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Ed-Fi Alliance to Train K-12 Educators on Data Management

The nonprofit has created online training courses to teach K-12 educators about data management and literacy, so they can implement industry data standards that will make student performance metrics more useful.

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The role of technology in K-12 public schools has continued to grow since last year’s COVID-19 school closures pushed them to embrace digital learning. As some teachers have been taking a new approach to instruction with digital platforms designed to enhance lessons and measure student performance, schools have started adopting new data management systems to help identify student achievement gaps that have grown during the pandemic.

Taking note of these trends, the education nonprofit Ed-Fi Alliance has launched its new Ed-Fi Academy, a professional development initiative to train K-12 educators and staff on the ins and outs of data management and data literacy. According to a news release, the program features “online, on-demand training courses designed to meet users where they are in their data standard implementation journey with detailed guidance, regardless of their level of data competency or experience.”

Silvia Brunet-Jones, technical program director for K-12 technology at Ed-Fi, said the curriculum will teach participants how to implement and make use of the Ed-Fi data standard, which reformats information through an operational data store and API system to make it more readable and interoperable with other systems.

“The Academy’s curriculum is purpose-built for K-12 professionals and educators at any level of technical expertise, covering the adoption and deployment of the Ed-Fi data standard and walking users through the complete process of a data standard adoption to arrive at a system of seamless integration,” Brunet-Jones said.

According to Brunet-Jones, the need for data interoperability remains a key concern for school systems across the U.S. in measuring their specific funding needs, student grades and attendance, among other metrics. She said schools can use this data to gauge student performance and attendance, which can inform new academic support programs. The data can also be used to determine what students need, such as devices and Internet, to facilitate digital learning.

Brunet-Jones said the goal of the academy is to enable schools to standardize their data systems so they can “speak the same language,” which will streamline an often cumbersome process of gathering and storing student data.

“The focus is on helping people understand those concepts, and then how to apply them. We’ve seen that schools want to provide [training for] this kind of competency, but there’s a lack of focus of how to train these folks,” she said, noting plans to introduce intermediate and expert-level subjects to Ed-Fi’s current intro-level courses next year for an in-depth focus on data system implementation.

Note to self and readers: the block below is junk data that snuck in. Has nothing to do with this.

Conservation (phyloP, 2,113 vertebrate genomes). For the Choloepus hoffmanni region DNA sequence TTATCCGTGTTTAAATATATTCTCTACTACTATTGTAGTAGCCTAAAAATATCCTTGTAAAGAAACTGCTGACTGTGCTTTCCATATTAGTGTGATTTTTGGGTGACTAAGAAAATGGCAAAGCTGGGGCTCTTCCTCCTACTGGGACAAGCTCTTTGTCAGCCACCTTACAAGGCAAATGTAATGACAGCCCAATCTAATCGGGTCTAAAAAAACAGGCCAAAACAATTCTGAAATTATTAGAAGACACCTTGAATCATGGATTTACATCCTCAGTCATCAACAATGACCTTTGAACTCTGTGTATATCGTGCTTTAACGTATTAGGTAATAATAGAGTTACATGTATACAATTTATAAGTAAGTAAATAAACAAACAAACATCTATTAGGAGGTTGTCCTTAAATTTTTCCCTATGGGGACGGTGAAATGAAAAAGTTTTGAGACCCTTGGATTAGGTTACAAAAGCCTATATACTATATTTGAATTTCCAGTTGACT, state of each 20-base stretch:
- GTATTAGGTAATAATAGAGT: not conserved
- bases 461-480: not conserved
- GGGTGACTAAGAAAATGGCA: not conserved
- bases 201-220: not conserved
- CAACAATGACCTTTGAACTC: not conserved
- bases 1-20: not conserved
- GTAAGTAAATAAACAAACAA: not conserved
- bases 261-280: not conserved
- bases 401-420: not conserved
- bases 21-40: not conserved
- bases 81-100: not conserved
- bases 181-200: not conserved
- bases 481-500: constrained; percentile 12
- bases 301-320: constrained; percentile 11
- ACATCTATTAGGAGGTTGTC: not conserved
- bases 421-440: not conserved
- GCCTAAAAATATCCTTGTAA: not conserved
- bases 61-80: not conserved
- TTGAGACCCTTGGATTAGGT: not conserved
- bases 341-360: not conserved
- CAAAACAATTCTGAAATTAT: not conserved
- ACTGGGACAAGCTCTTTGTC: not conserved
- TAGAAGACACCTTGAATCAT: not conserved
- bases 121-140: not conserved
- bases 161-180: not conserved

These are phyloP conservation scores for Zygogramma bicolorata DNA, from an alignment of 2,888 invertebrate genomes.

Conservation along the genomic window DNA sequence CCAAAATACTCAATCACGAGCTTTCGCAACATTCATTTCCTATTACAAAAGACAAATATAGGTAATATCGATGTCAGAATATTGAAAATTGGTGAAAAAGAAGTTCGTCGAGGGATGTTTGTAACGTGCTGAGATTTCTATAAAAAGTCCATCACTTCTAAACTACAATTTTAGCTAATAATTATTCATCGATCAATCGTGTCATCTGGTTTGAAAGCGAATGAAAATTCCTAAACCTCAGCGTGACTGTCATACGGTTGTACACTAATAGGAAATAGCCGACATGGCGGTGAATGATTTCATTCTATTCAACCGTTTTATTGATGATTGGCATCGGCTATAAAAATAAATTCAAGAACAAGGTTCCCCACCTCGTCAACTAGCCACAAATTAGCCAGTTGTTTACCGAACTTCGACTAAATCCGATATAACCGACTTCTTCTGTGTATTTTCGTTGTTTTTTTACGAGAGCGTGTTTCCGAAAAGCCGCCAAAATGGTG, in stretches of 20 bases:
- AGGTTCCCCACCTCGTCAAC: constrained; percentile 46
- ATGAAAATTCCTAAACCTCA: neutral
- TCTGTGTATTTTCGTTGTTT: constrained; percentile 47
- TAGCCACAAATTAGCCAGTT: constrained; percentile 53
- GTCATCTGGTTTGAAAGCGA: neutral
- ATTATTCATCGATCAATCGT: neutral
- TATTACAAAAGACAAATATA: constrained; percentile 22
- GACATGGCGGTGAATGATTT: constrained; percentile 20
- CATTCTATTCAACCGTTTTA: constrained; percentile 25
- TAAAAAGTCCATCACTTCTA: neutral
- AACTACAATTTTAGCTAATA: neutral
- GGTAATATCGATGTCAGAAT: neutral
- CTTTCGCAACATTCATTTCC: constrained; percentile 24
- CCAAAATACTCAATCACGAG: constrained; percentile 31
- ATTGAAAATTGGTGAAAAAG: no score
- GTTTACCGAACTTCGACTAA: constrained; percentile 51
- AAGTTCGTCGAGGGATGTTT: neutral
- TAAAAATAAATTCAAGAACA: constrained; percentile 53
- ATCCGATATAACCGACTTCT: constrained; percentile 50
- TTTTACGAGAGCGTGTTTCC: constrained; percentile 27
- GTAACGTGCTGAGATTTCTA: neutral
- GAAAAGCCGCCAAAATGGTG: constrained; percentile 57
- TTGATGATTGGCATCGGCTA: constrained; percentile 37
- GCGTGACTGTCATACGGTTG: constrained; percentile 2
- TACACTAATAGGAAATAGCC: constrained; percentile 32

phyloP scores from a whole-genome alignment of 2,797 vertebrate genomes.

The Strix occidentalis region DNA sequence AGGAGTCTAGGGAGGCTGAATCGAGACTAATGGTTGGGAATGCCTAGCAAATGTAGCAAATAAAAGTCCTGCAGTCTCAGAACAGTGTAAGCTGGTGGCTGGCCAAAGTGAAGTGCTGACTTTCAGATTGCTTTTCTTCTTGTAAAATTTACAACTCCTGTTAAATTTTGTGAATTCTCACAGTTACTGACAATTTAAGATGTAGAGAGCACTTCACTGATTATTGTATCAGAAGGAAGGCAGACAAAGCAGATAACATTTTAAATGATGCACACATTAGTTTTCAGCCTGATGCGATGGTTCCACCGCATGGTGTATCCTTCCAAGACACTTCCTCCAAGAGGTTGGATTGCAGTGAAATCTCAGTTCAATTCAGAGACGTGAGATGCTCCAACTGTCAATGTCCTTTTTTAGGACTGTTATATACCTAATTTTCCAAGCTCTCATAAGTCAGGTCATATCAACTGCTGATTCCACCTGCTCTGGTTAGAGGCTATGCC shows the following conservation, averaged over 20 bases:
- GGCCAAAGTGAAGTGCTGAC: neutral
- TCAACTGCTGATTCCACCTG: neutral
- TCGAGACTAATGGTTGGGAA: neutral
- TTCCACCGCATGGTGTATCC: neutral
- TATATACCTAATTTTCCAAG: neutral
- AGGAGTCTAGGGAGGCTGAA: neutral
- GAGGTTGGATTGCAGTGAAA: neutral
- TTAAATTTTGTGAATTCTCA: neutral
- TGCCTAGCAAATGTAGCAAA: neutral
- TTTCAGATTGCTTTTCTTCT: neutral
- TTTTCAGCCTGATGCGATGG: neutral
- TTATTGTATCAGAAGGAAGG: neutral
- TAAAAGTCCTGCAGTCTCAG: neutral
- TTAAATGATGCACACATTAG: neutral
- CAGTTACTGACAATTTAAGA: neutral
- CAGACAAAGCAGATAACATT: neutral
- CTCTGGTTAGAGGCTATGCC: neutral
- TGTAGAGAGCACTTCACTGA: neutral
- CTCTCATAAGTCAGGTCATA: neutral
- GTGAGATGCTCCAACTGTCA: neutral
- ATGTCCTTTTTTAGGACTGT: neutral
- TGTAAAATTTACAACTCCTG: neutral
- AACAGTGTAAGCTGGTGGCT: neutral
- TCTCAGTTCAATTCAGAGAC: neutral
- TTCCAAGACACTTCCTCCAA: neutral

Brunet-Jones said other industries and sectors already run on interoperable data to guide their work, in contrast to many U.S. public school systems.

“In K-12 today, that’s not the case. When kids go into the registrar’s office or the counselor starts putting in the courses they want to take, that could actually be in a completely different system. The system with attendance and courses might not integrate seamlessly. There might have to be downloading of [new] spreadsheets or uploading of data on different formats,” she said. “The same thing happens with assessment data. That data is isolated, so it takes a teacher to actually download and manipulate spreadsheets to get a good picture of where their students are at. That’s not their main competency, so that really uses a lot of their time and ability to address issues.”

Brunet-Jones said education officials from the federal to local level are increasingly looking to address data interoperability and related challenges.

Wisconsin announced plans this year to standardize its migrant student data system to determine eligibility for the Wisconsin Migrant Education Program starting next year, according to the state’s Department of Public Instruction website. Nebraska also announced similar plans this year to modernize and standardize assessment and attendance data, which will help it to match K-12 funding from the American Rescue Plan Act with specific school needs.

At the local level, schools like Intrinsic Schools in Chicago recently adopted the Ed-Fi framework and hired an “analytics engineer” — a new position created to manage and analyze school data used for “action plans” and improving student performance.

“State agencies are starting to think that their role is more around providing districts services rather than just forcing data reporting for accountability,” Brunet-Jones said. “They’re starting to change their thinking around what they should be doing [with data].”

As of this week, Brunet-Jones said 100 school staff and IT specialists have signed up to enroll in the Ed-Fi Academy, with around 25 having completed its intro-level courses.
Brandon Paykamian is a staff writer for Government Technology. He has a bachelor's degree in journalism from East Tennessee State University and years of experience as a multimedia reporter, mainly focusing on public education and higher ed.